Problem Gambling


Gambling is an activity where people risk something of value (money, possessions or reputation) in the hope of winning a prize. This can be done in a number of ways, including card games, fruit machines and video-draw poker, betting on horse and greyhound races, football accumulators and other sports events, casino games like blackjack and roulette, or by speculating about business, insurance and stock markets. Gambling can be addictive and lead to problems, such as family breakdowns, health issues, loss of employment or even homelessness.

Some forms of gambling are more addictive than others, but any form of gambling can be harmful for some people. Problems with gambling can affect physical and mental health, relationships, performance at work or study and can cause serious debt and financial ruin. Problem gambling can also impact a person’s personal safety and lead to suicide. Problems with gambling can be triggered by mood disorders like depression or stress and made worse by compulsive behaviours like binge eating and substance misuse.

The reasons for gambling can vary from person to person. For some, gambling is a social activity and an enjoyable way to spend time with friends, while for others it is about winning money and the chance to change their lives. It can also be about getting that rush or feeling of excitement and escaping the everyday world. The reward system in the brain releases dopamine when you gamble, making you feel good when you win and bad when you lose. These feelings may make it difficult to stop gambling when you are losing.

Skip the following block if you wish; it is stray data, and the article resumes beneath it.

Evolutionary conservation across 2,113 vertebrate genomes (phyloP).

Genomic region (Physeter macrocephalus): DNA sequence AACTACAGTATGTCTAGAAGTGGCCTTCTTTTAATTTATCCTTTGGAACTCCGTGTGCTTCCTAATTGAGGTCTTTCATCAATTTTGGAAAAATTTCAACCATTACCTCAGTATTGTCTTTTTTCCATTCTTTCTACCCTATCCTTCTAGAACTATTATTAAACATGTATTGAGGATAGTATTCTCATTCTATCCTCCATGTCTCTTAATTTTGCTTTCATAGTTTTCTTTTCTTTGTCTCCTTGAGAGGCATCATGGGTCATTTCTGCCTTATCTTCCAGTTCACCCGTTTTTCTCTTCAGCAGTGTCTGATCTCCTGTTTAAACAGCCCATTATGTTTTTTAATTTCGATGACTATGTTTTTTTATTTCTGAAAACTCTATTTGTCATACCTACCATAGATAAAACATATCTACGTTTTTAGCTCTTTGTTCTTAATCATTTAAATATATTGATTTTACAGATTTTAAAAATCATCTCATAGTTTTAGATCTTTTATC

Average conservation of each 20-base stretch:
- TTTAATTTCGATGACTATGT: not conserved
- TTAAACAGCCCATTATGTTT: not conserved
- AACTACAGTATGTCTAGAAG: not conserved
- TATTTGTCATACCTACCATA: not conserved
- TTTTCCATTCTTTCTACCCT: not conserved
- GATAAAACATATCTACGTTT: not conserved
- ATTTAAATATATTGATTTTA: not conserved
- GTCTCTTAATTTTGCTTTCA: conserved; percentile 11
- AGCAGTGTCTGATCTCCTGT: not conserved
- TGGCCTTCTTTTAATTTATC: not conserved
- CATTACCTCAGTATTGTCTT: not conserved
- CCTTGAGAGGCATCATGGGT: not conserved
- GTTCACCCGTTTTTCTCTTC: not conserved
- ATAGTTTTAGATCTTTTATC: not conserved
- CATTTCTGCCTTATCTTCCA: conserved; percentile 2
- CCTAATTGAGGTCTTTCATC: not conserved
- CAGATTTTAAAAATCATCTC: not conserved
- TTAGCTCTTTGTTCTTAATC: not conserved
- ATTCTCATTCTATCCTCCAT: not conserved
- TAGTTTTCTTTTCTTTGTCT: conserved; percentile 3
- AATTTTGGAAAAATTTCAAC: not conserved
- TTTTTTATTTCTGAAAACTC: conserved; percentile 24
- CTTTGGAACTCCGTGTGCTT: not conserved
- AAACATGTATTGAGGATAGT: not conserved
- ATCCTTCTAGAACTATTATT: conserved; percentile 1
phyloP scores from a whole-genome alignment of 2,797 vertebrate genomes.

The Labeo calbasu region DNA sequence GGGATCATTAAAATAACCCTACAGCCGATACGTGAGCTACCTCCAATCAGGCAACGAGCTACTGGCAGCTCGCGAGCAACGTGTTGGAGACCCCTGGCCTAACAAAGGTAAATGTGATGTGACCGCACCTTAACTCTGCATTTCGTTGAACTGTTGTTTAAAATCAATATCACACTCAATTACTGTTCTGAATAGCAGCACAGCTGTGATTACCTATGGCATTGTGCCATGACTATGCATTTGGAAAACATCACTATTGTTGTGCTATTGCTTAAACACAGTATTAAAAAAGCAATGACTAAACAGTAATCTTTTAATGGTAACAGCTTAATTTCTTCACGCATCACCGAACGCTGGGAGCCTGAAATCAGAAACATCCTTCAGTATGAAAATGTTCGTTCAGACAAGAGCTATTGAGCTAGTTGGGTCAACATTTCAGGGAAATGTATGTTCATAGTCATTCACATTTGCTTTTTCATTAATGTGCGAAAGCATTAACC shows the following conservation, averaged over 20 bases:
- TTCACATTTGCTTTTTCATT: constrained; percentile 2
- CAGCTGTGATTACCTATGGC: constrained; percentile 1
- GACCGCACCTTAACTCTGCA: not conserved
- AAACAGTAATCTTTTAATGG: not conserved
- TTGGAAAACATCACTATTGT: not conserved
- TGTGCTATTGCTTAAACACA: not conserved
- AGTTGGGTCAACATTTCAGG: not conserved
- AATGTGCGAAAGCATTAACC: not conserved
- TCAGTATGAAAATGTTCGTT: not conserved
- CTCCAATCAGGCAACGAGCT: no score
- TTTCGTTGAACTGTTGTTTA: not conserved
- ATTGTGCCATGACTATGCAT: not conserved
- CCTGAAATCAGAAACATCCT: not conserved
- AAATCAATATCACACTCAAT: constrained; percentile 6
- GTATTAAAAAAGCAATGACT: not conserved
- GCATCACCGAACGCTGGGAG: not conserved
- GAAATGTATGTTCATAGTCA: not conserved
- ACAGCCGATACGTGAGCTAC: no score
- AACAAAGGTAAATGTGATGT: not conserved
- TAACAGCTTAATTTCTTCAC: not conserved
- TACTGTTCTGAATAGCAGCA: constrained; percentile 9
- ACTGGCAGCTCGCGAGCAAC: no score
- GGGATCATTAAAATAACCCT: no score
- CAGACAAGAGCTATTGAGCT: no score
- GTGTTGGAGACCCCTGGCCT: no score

Research suggests that some people are genetically predisposed to thrill-seeking and impulsive behaviours, which can contribute to gambling addiction. Other factors that can influence a person’s ability to resist temptation and control impulses include medication, family and work environment, and culture. In some communities, gambling is seen as a normal pastime and it can be hard to recognise a problem.

Trying to overcome gambling problems can be difficult and sometimes unsuccessful, but it is important not to give up. Support groups, counselling and specialist residential treatment and rehab programmes are available for those who struggle with problem gambling. These programmes can help you learn healthier and more effective ways to cope with your emotions, reduce boredom or relieve stress, such as exercise, spending time with friends who don’t gamble, hobbies, or meditation.

Attempting to recover from gambling problems can be expensive, so it’s important to manage your finances and keep an eye on your credit cards and bank accounts. You can take steps to protect yourself against gambling by removing credit and debit cards from your home, having someone else in charge of your money, setting up automatic payments for your bills, closing online betting accounts, and keeping only a small amount of cash on you. It’s also a good idea to see a therapist or counsellor to understand what triggers your urges and to think about how you can solve the problem.